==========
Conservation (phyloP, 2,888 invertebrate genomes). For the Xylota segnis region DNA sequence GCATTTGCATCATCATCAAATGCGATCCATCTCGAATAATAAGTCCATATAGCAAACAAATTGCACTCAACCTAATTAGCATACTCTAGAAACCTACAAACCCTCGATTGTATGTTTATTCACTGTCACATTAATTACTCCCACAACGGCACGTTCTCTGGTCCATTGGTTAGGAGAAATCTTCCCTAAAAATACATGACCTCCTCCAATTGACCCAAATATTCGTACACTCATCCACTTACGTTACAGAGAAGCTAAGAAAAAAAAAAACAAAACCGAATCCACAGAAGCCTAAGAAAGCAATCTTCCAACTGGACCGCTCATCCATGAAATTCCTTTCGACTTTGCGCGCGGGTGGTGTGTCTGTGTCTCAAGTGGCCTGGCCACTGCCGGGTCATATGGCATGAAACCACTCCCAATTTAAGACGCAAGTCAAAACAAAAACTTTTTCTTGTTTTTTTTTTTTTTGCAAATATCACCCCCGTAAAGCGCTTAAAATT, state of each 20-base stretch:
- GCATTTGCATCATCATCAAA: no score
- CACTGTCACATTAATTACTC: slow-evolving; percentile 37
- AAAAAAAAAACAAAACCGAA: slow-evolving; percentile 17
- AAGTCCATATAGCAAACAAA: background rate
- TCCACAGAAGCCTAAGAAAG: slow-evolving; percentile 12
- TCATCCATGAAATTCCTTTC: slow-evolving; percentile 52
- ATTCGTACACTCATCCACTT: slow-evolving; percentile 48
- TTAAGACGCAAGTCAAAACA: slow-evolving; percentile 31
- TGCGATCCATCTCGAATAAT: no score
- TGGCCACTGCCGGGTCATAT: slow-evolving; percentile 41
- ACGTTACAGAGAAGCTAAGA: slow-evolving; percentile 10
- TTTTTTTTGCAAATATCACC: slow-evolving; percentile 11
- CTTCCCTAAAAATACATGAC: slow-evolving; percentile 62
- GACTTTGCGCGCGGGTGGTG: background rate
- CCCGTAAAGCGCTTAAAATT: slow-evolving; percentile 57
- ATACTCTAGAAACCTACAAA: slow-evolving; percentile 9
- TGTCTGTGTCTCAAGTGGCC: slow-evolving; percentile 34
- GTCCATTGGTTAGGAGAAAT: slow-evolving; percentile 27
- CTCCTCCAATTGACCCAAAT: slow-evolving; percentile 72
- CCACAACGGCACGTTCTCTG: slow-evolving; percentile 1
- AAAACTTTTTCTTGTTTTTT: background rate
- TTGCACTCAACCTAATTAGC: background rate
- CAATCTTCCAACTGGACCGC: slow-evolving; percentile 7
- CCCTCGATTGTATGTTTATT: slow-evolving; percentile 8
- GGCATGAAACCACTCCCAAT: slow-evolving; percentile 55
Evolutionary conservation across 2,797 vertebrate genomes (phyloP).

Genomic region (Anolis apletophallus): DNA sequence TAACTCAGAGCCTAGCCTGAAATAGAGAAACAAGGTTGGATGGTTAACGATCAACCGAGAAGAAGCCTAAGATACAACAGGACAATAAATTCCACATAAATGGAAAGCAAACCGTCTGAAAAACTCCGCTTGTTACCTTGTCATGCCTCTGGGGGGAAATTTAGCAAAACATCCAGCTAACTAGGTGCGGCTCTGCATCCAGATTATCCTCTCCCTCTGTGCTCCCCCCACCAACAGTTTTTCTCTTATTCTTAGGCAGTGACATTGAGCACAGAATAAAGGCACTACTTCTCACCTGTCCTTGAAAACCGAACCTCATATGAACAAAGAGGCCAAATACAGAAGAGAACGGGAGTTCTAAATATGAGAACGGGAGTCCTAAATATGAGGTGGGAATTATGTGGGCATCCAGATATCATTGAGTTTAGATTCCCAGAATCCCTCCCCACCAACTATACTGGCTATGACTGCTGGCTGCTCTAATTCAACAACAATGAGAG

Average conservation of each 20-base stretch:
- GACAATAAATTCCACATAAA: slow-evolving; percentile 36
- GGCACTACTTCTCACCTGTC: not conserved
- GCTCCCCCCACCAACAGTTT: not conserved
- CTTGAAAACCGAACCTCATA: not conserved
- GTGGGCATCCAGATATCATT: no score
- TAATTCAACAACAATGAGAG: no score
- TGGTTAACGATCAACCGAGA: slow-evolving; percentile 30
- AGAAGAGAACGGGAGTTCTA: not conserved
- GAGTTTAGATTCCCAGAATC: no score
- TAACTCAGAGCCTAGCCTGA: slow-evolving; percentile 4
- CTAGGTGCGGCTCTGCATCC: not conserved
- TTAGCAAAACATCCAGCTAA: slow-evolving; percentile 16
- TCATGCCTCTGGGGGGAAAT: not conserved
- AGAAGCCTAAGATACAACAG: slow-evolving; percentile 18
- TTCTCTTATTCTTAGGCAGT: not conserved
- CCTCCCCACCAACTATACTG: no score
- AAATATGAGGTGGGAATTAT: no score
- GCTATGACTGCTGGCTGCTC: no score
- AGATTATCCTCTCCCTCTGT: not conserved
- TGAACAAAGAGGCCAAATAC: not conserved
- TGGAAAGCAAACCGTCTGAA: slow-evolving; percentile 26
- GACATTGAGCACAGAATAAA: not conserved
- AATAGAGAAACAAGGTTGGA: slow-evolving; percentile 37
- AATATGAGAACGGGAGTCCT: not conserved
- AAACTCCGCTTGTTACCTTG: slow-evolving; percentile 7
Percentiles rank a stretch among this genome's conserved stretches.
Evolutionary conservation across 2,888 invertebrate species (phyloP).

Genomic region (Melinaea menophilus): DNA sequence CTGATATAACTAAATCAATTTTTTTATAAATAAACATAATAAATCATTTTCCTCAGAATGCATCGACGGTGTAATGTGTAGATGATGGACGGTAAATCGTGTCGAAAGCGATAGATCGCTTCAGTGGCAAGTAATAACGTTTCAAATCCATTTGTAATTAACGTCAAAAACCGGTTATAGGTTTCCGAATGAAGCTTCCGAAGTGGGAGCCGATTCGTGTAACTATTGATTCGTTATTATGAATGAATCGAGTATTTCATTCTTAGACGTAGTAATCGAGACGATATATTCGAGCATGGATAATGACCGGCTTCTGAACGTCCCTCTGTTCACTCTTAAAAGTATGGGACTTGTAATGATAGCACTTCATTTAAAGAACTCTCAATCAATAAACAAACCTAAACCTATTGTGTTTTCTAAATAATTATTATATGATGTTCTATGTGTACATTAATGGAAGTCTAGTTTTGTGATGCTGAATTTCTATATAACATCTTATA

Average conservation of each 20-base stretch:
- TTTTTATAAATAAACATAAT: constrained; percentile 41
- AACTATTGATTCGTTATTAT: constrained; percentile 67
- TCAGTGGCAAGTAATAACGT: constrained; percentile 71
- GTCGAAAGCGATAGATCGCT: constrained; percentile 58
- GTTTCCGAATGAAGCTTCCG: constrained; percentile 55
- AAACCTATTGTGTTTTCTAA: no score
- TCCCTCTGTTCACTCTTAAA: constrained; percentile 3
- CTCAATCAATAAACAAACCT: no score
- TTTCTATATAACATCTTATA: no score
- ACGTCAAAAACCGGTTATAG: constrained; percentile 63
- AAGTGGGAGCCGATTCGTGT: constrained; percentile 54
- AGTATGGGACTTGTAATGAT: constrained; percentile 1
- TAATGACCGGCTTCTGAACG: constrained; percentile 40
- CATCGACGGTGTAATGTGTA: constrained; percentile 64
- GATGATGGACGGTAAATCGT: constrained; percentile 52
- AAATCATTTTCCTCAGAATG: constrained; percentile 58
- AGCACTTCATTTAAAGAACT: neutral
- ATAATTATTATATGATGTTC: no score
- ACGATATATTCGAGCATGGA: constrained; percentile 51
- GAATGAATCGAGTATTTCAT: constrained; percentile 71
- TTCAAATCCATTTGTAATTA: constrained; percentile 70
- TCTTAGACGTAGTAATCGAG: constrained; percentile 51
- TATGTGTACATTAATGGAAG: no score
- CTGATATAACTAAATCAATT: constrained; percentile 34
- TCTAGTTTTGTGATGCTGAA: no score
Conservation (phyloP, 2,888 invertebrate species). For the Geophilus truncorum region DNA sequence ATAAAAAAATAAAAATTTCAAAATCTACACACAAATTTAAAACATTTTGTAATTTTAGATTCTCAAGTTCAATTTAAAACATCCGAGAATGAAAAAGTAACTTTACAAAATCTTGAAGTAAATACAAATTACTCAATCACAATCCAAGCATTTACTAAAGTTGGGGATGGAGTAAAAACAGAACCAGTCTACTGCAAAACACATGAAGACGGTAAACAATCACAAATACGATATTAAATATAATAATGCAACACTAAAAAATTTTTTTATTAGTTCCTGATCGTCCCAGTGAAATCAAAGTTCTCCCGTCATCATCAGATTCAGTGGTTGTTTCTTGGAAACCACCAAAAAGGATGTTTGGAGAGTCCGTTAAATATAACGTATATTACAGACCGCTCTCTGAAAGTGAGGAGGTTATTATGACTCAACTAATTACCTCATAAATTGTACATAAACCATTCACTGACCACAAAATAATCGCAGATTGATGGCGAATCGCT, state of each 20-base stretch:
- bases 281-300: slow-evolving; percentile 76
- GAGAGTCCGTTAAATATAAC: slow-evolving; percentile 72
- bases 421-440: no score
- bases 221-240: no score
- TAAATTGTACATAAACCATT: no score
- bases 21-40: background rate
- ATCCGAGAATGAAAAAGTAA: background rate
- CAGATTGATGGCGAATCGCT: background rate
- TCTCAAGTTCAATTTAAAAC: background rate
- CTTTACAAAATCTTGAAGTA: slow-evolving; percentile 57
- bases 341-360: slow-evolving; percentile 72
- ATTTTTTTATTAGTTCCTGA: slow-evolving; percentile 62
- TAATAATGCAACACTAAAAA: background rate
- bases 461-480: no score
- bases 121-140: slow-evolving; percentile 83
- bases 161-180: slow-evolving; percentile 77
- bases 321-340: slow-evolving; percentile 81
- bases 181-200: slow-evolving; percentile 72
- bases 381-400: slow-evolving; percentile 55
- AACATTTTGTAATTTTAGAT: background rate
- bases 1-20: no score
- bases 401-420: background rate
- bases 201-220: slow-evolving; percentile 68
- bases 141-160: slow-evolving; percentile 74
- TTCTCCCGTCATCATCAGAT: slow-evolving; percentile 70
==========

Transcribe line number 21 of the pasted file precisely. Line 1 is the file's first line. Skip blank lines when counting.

- CCACAACGGCACGTTCTCTG: slow-evolving; percentile 1